A Thai coup for Christmas is just not a realistic option

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No prospect of history repeating itself for Christmas 2020.

The coup vigilantes are back in force predicting that another putsch is round the next corner. Or even this one. Earlier this week a number of helicopters were spotted in the skies above Bangkok, whipping up the frenzy anew. In Pattaya, which has traditionally held itself aloof from military takeovers, the rumours were fanned afresh after four soldiers in military fatigues were seen poking around on Beach Road. In fact, they were checking the health and safety aspects of the upcoming fireworks display.




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Of course, people can point to the fact that top military have been denying the possibility of a new coup for eighty years, even sometimes when the tanks were leaving the barracks and chugging their slow journey into downtown Bangkok. The current army chief, Narongphan Jittkaewtae, and the prime minister this week both disavowed another coup and suggested that the word itself should be banned from common usage. So how likely is a new coup in time for Christmas?

The circumstances are not right for a repeat performance of the 2014 putsch.

No chance folks. To begin with, what would be the point? If the current prime minister engineered a self coup (coup d’auto) to extend his grip on power, his position would be weaker and not stronger. All the political and economic problems would remain the same and his credibility would be shattered. Not to mention the likelihood that any coup attempt would be resisted in Bangkok and some provinces and could strongly fuel anti-government sentiment across the board. Closing down national TV stations in a crisis is easy, but shutting down social media in 2020 is a very different and near-impossible proposition.




Another type of coup (coup de chef) would be for army leaders not in the prime minister’s orbit to engineer a putsch to change the leadership of the country. Who might those military personnel be? Of course, they don’t exist. The army in Thailand is united behind a government which is traditional in orientation and strongly supportive of the monarchy. There is no advantage to the military in disenfranchising the government of prime minister general Prayut Chan-o-cha and replacing it with people who agree with him in the first place.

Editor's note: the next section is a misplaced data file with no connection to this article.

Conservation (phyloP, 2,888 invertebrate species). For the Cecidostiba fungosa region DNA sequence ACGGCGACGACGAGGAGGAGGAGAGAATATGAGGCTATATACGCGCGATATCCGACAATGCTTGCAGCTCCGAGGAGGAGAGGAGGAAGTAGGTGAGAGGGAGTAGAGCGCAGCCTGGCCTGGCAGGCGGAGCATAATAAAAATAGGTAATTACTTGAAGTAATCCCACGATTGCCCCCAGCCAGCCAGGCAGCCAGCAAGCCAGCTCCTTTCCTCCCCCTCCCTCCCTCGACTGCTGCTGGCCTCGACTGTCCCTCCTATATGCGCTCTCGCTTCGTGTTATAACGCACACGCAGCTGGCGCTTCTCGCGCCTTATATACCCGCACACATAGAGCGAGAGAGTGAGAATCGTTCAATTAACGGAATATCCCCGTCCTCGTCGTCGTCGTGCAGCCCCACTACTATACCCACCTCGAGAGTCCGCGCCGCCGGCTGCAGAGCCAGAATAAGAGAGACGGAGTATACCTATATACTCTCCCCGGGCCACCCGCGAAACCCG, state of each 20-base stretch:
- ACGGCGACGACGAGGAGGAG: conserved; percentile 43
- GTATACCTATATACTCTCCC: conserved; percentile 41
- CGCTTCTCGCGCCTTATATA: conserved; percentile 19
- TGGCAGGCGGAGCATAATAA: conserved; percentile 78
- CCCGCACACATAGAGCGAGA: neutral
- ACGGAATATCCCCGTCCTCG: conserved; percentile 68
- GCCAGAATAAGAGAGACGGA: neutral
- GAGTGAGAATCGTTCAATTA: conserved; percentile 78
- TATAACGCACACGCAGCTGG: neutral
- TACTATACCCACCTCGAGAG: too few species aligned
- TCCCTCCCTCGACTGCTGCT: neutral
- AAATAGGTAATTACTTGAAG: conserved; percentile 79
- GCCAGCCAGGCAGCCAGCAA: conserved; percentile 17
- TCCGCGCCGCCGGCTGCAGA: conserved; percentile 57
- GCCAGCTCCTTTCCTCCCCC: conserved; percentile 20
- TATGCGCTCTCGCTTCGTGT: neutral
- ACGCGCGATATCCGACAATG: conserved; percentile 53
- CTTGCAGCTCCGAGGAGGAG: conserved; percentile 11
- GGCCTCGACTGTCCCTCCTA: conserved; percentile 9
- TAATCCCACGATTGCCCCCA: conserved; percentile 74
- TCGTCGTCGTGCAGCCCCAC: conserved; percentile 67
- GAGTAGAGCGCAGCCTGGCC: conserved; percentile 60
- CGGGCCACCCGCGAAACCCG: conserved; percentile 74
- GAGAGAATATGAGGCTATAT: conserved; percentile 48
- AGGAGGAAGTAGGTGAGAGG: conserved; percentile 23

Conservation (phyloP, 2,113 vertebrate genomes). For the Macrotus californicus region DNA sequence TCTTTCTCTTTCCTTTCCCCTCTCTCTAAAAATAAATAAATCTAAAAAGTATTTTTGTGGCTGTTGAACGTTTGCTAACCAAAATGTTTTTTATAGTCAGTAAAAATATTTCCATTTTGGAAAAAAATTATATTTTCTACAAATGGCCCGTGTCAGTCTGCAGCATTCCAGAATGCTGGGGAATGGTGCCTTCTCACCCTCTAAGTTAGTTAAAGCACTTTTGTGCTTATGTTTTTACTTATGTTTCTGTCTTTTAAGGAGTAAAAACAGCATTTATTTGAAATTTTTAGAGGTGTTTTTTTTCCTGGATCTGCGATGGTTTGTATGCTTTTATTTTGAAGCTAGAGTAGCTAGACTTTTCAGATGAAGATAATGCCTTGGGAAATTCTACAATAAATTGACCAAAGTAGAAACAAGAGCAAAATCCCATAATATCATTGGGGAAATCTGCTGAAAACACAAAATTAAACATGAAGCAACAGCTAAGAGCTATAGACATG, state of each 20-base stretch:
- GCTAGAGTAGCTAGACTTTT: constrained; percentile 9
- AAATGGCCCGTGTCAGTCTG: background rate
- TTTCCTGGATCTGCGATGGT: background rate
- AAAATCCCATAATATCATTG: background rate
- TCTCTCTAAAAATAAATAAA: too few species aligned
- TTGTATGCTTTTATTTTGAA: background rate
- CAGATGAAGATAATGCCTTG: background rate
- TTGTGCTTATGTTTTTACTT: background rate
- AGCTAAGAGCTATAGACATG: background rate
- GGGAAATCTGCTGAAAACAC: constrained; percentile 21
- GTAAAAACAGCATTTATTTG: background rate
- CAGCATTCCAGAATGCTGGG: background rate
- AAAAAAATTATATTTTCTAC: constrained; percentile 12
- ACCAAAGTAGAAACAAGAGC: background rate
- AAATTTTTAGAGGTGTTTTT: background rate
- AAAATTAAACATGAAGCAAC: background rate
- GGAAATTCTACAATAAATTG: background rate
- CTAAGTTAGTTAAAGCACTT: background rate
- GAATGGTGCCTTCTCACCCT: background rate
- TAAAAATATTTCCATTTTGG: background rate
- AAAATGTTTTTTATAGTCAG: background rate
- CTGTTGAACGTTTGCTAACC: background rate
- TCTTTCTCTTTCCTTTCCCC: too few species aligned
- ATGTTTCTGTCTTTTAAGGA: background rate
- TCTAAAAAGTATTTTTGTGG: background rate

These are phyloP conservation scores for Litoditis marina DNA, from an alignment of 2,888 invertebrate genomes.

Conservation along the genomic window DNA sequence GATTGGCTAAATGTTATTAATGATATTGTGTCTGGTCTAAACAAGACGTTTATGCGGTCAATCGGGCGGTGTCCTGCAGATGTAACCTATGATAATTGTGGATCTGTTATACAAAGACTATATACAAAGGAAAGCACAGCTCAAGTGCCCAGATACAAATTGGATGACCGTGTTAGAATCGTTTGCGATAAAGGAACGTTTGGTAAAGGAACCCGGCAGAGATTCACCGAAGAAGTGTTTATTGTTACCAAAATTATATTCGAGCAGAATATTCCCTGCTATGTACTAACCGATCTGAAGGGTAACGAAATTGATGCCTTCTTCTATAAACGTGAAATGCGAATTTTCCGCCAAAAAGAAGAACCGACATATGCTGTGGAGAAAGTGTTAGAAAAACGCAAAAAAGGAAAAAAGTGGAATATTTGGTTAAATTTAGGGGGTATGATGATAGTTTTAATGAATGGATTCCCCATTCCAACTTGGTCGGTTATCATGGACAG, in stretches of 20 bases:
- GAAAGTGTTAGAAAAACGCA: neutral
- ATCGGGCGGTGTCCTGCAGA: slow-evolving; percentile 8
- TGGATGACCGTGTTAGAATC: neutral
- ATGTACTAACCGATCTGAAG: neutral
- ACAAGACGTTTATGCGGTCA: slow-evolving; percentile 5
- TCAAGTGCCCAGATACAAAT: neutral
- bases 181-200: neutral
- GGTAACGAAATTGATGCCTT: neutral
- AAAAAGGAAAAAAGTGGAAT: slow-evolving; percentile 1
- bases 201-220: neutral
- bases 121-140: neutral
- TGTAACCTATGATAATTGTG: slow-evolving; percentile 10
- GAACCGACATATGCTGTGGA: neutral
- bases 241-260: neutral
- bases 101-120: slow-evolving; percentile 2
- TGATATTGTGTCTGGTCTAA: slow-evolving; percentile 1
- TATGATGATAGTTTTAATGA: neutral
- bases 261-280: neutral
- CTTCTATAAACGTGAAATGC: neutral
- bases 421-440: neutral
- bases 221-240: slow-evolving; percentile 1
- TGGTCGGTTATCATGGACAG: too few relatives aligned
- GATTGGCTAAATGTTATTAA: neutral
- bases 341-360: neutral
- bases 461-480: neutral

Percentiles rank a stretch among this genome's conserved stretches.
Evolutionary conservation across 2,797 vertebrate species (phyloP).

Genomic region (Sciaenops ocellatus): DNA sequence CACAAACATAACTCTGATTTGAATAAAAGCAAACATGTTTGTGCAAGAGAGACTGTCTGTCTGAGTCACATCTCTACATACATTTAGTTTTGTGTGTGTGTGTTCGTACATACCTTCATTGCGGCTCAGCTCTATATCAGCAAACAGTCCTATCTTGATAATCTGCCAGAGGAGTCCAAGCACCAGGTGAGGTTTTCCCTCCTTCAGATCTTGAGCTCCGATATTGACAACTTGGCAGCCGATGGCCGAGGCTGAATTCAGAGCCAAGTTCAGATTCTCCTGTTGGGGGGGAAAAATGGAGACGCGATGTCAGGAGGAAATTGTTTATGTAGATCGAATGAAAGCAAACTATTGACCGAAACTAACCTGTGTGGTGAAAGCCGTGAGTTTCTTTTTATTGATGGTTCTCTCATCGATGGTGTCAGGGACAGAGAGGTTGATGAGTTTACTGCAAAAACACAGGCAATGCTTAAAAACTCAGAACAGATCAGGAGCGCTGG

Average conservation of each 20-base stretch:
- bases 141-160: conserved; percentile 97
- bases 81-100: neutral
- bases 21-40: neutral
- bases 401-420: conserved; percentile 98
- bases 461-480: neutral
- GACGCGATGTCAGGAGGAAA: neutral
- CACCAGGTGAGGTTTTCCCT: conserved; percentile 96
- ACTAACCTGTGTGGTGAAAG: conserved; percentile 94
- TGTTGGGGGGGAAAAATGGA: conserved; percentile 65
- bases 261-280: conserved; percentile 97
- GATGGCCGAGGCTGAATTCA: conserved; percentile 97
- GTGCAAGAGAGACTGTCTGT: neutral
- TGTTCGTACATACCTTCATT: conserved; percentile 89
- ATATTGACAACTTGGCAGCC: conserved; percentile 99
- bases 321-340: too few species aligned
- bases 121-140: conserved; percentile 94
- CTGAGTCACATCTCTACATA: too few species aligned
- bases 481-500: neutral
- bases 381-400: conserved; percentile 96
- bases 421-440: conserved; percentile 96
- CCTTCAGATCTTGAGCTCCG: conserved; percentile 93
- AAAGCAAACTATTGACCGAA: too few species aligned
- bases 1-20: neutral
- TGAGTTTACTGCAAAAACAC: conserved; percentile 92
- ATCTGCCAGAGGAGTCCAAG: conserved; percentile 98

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In any event, the government currently holds the position of strength and not the student protestors. It was very different at the time of the last coup in 2014. Hundreds of thousands of protestors had taken to the streets of Bangkok and shut down the economy to a large degree. The protests were sustained for months with nightly bombings and demonstrators camped out in the streets for weeks on end. Yingluck Shinawatra’s government was virtually under siege.

The student protests of today have not reached the same level and the same sustained numbers. Moreover, their political agenda, which encompasses reform of the monarchy, is hotly opposed by many royalists in the population at large. The student movement is not a unified force and the fact that it is supported by some former pro-Thaksin “redshirt heavyweights” may be a mixed blessing in terms of influencing broader public opinion.



The final consideration is that the deteriorating economic situation in Thailand, caused by the coronavirus pandemic, has not transitioned to the political sphere. The reality is that the majority of Thais do not appear to blame the economic effects of the Covid-19 crisis on the government, preferring instead to believe the virus is an act of God whilst congratulating the government on combatting successfully almost all traces of community-based infection. The Thai baht has even soared during the economic doldrums. A Christmas coup? No way.